In the previous post in this series, Boundaries, I wrote about the necessity of consolidating our emotional boundaries by stepping out of our comfort zone and saying ‘no’ to any situation where we give away our power.
In theory this is easy but in practice it’s very hard—and at times it seems almost impossible. Let’s say you have a situation with an overbearing family member.
Remember, Jesus told us the path to the Kingdom of Heaven would mean difficulties with our next-of-kin. “Brothers and sisters will betray one another and have each other put to death. Parents will betray their own children, and children will turn against their parents and have them killed.” (Matthew 10:21)
First, you might avoid the issue on the basis that “if I ignore it it’ll go away.” When you have an emotionally uncomfortable situation in your life that places you under growing pressure, nothing goes away by being ignored. It just becomes more pressing.
You finally decide to confront the family member who is imposing on you. An opportunity arises. This is the magic of intent. Once you commit to challenging an issue, you magnetize an opportunity to do so.
You know what you need to say or do. Yet—at the crucial moment—something inside you gives. Certainty turns to doubt. You lose traction. You back off.
You’re back at square one. Actually, it’s worse than square one. Not only do you still have the pressing situation to deal with, but you also have to contend with the guilt of failure and the fear that it’ll happen again.
Deep down, you know that next time you try to resolve this, the same thing will happen—a dispiriting and disempowering slide back into your shell.
Check your permission
Check your permissions.
Most of us are familiar with the word ‘permission’ as it relates to access rights on computers. In some instances we have ‘edit’ rights that allow us to change things. Sometimes we have ‘read’ rights that allow us to view things. In some situations we have no permission whatsoever. When we have no access rights we don’t even know what can be accessed.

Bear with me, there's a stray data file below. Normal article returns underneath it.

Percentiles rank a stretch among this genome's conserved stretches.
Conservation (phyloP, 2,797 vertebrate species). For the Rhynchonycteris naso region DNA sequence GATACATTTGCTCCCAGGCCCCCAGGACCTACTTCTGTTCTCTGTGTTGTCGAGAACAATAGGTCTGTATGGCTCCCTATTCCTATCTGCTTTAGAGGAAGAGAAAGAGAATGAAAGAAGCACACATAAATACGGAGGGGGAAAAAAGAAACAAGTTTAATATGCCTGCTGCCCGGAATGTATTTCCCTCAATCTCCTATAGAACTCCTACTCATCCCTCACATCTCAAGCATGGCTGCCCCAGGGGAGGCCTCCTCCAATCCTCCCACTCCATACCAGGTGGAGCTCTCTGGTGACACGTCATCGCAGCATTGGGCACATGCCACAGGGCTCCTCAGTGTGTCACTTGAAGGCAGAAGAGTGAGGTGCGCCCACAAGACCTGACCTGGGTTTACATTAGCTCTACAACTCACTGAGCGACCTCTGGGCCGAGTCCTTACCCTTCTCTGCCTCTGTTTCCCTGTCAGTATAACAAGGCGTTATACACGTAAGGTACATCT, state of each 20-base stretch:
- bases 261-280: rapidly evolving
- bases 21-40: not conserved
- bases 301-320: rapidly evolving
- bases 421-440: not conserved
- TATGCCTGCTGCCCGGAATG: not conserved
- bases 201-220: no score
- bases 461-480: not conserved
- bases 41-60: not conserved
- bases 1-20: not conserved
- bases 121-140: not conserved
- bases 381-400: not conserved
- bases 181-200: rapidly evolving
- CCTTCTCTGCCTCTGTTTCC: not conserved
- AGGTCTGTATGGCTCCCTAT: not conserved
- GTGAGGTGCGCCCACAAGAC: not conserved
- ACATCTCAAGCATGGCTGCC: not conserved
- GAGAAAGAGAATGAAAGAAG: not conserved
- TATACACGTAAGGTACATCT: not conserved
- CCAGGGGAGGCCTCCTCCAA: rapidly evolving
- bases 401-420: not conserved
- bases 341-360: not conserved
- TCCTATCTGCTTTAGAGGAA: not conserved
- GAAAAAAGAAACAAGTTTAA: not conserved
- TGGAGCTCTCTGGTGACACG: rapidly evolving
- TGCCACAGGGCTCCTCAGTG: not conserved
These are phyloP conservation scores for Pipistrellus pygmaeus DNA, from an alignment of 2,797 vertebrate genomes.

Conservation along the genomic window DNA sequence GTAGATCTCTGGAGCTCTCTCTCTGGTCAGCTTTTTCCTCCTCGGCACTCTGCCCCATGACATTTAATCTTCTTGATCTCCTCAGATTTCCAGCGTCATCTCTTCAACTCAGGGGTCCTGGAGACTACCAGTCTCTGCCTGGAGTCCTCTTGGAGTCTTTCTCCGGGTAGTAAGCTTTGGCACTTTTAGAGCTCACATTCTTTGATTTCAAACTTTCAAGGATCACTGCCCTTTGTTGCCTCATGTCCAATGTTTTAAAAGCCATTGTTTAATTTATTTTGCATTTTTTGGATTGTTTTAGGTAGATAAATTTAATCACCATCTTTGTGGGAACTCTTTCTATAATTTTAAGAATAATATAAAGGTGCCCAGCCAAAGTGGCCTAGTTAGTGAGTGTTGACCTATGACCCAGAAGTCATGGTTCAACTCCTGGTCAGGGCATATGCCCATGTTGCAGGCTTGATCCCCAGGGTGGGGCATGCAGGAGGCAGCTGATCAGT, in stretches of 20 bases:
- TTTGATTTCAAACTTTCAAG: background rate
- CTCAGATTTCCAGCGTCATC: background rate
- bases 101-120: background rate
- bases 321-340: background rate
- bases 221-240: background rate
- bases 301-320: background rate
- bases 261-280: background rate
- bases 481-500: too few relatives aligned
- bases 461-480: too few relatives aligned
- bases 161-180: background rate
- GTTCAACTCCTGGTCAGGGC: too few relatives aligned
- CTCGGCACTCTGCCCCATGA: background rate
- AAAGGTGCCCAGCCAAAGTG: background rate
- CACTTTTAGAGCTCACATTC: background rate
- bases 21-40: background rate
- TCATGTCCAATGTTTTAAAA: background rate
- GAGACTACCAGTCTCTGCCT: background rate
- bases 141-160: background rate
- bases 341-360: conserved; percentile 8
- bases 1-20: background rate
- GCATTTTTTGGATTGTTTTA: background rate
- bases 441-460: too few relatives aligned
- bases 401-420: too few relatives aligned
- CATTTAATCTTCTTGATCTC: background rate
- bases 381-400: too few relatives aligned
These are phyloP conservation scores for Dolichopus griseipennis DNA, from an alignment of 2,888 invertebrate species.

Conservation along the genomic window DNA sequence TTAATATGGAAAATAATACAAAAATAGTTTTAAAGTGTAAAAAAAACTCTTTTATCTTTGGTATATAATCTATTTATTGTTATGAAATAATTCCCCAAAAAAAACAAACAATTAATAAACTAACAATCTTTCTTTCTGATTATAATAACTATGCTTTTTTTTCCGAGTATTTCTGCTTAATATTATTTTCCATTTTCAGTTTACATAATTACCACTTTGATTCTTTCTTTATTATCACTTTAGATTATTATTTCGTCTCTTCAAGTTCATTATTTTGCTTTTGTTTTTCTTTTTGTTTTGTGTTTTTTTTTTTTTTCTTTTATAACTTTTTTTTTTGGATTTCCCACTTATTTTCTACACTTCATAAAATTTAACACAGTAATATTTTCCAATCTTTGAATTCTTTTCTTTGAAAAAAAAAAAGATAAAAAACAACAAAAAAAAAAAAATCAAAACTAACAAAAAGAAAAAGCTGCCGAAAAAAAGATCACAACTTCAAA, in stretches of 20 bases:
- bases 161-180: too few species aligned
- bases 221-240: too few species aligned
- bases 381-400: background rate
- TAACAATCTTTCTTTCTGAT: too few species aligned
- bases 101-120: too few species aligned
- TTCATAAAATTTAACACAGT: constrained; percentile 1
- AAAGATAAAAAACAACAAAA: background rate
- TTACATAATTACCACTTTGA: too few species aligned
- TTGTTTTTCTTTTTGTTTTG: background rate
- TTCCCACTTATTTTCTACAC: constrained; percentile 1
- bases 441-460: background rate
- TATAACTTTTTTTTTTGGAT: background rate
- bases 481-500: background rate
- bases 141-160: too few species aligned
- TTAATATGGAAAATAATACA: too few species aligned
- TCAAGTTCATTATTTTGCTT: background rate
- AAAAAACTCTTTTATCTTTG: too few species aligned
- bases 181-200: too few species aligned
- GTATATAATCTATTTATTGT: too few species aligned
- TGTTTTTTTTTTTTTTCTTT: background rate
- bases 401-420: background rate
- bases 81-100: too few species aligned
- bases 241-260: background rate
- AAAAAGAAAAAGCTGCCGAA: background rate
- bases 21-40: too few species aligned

Most of us are familiar with the word ‘permission’ as it relates to access rights on computers. The same concept applies psychologically.
The same concept applies psychologically.
Everything inside our comfort zone is what we typically have ‘edit’ rights to. We can stand up for ourselves. We can make changes. The further we go outside our comfort zone, the less permission we have. That’s why, even when we want to right an imbalanced situation, it feels like we’re violating some kind of taboo.
Authority has various levels—family elders, schoolteachers, authoritarian managers, business leaders, military officers, politicians, etc.—anyone who throws their emotional weight around.
All uses of the word ‘permission’ in the Bible refer to this deference to external authority.
The earliest reference is in Genesis 41:44, the story of Joseph and his coat of many colours. “The king told Joseph, ‘Although I’m king, no one in Egypt is to do anything without your permission.’”
2 Samuel 14:22 shows how deeply ingrained our belief in external permission is. “Joab bowed very low and said, ‘Your Majesty, I thank you for giving your permission. It shows that you approve of me.’”
You have no permission to do anything that violates this age-old pecking order. You are supposed to live out your squiddly little life doing what you’re told and not rocking the boat.
So, next time you have an issue you need to resolve, start by giving yourself the permission to do so. Take whatever mindful or spiritual practice works for you and consciously use it to grant yourself permission.
As the critical moment that calls for you to step outside your comfort zone nears, be aware that you’re violating a taboo and this will destabilise you. Also be aware that what you are doing is appropriate and you have ‘edit’ level permission.
Breathe. Then step into your power and do whatever needs to be done.
Every time you do, you evolve the new, emotionally healthy and empowered you.